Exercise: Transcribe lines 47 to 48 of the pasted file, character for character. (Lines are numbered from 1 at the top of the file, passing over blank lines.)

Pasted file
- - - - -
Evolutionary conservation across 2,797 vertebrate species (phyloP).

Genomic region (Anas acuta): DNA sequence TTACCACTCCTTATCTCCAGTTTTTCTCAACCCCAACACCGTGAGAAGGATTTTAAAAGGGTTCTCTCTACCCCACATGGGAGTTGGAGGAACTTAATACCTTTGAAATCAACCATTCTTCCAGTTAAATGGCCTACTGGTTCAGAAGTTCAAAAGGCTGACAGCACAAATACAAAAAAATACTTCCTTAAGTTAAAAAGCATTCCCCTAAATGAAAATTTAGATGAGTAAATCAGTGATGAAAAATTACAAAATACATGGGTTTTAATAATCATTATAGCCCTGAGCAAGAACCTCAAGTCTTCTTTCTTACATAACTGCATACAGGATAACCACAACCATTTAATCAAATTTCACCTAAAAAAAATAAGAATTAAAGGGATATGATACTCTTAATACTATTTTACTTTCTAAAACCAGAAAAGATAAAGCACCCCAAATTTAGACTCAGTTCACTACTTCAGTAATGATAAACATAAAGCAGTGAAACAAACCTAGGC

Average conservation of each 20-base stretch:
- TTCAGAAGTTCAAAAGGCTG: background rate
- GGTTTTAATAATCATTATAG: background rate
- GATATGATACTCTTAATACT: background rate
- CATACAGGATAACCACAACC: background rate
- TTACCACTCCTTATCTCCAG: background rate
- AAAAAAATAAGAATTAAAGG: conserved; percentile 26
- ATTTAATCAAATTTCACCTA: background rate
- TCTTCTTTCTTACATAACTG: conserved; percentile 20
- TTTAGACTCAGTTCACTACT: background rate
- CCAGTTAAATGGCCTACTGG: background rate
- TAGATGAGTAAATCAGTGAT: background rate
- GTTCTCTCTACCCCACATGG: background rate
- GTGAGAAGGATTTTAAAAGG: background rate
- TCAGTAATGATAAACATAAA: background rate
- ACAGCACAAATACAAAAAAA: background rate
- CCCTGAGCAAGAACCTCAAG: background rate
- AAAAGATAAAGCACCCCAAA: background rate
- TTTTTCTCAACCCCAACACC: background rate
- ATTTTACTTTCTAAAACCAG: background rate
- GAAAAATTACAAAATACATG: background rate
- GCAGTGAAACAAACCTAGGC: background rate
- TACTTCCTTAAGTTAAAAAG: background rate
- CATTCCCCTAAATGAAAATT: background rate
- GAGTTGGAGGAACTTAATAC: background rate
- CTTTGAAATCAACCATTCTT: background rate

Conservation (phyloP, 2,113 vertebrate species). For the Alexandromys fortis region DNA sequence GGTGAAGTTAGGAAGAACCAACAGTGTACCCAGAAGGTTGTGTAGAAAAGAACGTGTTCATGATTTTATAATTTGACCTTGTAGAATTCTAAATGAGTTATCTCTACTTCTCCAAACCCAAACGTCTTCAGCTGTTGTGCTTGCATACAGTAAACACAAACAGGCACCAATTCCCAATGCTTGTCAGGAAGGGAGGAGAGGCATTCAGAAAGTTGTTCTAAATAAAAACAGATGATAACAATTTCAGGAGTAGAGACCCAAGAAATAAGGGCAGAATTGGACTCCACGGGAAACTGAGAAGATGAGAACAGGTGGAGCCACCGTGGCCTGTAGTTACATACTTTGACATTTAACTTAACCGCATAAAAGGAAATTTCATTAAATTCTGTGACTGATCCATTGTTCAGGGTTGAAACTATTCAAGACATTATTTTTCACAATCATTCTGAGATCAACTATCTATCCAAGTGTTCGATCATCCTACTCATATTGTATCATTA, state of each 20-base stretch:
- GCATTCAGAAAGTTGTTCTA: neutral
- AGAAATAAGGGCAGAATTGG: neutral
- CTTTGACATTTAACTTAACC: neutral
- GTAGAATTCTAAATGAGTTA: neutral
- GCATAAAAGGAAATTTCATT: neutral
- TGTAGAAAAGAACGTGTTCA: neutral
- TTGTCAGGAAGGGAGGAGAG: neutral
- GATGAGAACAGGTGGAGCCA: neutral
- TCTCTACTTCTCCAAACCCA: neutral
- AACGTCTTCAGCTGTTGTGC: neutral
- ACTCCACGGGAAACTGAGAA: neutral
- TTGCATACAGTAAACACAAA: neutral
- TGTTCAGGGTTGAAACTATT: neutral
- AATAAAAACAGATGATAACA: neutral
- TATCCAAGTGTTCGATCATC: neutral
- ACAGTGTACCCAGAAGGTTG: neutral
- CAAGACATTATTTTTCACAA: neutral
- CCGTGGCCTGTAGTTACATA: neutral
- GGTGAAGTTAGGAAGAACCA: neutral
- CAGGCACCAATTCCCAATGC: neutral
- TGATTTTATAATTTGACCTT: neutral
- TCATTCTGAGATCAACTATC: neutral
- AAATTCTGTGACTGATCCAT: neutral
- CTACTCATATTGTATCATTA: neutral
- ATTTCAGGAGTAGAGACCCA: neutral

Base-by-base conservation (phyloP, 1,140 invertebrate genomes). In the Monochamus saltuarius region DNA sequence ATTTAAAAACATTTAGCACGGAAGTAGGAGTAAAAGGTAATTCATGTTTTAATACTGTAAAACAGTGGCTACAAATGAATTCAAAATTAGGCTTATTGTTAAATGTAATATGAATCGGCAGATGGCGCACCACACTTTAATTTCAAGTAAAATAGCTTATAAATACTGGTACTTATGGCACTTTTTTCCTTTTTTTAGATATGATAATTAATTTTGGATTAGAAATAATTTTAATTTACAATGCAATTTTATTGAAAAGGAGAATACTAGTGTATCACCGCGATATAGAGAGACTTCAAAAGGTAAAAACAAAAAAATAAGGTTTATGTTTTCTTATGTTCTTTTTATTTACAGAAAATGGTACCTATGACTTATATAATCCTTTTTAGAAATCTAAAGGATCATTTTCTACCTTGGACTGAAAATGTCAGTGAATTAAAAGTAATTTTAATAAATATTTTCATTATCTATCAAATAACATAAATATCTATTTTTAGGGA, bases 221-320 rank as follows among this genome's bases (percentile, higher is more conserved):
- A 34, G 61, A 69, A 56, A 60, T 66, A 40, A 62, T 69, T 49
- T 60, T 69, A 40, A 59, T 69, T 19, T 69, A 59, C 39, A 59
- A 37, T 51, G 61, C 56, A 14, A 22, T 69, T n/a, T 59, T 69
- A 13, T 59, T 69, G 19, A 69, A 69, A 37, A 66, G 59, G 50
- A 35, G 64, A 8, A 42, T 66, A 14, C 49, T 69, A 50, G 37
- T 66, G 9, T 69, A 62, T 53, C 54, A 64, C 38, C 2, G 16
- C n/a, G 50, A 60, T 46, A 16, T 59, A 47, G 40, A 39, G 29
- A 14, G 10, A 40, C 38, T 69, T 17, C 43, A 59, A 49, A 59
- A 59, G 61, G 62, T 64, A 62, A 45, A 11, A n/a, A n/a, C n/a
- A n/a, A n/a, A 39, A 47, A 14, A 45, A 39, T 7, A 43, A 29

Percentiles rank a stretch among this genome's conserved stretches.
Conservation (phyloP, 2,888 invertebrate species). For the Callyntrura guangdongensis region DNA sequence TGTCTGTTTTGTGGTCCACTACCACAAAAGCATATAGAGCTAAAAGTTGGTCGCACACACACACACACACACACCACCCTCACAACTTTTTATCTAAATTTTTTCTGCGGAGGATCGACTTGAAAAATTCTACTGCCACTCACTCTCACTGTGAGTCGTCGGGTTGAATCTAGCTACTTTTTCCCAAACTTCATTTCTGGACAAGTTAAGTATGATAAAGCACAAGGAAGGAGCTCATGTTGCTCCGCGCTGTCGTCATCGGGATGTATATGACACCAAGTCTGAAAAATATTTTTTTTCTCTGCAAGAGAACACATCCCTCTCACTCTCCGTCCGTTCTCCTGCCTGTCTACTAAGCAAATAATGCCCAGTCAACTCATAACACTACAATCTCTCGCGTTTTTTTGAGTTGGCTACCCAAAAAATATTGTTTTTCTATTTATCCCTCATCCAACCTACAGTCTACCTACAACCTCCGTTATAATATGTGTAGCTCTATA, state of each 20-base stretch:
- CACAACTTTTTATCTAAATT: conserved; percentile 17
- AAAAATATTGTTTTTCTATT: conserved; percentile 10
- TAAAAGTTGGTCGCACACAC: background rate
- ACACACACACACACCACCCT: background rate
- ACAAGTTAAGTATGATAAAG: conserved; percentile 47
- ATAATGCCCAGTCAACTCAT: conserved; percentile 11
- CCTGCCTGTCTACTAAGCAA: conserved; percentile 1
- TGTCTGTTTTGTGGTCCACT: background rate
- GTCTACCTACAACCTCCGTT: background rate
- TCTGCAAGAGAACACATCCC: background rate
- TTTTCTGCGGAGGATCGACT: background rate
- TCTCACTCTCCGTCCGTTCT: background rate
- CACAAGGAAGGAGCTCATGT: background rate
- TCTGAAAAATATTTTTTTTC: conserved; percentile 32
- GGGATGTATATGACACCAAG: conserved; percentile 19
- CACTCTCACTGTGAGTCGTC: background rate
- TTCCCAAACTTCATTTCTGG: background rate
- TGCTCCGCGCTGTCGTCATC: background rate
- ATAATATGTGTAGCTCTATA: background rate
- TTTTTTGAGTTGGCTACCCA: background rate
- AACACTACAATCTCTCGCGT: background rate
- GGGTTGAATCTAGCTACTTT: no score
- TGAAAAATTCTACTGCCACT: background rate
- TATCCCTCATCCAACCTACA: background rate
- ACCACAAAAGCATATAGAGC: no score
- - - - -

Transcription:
- CCGTGGCCTGTAGTTACATA: neutral
- GGTGAAGTTAGGAAGAACCA: neutral